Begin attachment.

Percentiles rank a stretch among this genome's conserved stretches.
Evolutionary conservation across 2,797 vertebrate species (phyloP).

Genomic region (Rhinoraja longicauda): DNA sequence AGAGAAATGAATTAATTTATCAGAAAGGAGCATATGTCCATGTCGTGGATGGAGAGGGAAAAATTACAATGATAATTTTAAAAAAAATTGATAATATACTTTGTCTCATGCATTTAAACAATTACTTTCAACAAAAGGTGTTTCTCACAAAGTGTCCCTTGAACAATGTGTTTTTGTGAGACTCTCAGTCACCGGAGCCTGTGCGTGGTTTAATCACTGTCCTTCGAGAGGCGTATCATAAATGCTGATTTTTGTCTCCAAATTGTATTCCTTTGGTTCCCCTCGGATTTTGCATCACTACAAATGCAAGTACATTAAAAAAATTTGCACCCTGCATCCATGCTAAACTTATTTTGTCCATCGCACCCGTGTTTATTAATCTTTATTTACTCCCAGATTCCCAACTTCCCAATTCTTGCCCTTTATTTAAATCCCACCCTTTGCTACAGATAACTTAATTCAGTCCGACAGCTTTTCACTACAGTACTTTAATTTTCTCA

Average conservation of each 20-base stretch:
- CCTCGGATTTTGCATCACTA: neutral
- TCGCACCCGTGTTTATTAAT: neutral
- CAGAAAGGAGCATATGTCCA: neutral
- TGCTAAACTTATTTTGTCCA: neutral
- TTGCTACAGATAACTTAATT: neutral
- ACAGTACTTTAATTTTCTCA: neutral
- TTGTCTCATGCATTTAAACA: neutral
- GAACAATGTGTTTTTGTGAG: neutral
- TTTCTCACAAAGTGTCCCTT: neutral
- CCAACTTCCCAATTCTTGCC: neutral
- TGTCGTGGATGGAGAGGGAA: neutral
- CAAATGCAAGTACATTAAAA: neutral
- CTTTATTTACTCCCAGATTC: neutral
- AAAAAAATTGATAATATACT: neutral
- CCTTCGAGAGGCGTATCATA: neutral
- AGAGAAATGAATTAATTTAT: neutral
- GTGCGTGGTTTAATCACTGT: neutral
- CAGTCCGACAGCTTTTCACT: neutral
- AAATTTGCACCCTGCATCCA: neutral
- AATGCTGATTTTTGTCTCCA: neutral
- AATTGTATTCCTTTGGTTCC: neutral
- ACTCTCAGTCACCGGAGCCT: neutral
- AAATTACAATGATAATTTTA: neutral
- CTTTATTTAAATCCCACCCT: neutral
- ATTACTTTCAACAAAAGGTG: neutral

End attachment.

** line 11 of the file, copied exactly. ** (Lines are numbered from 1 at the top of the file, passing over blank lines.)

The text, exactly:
- TTGTCTCATGCATTTAAACA: neutral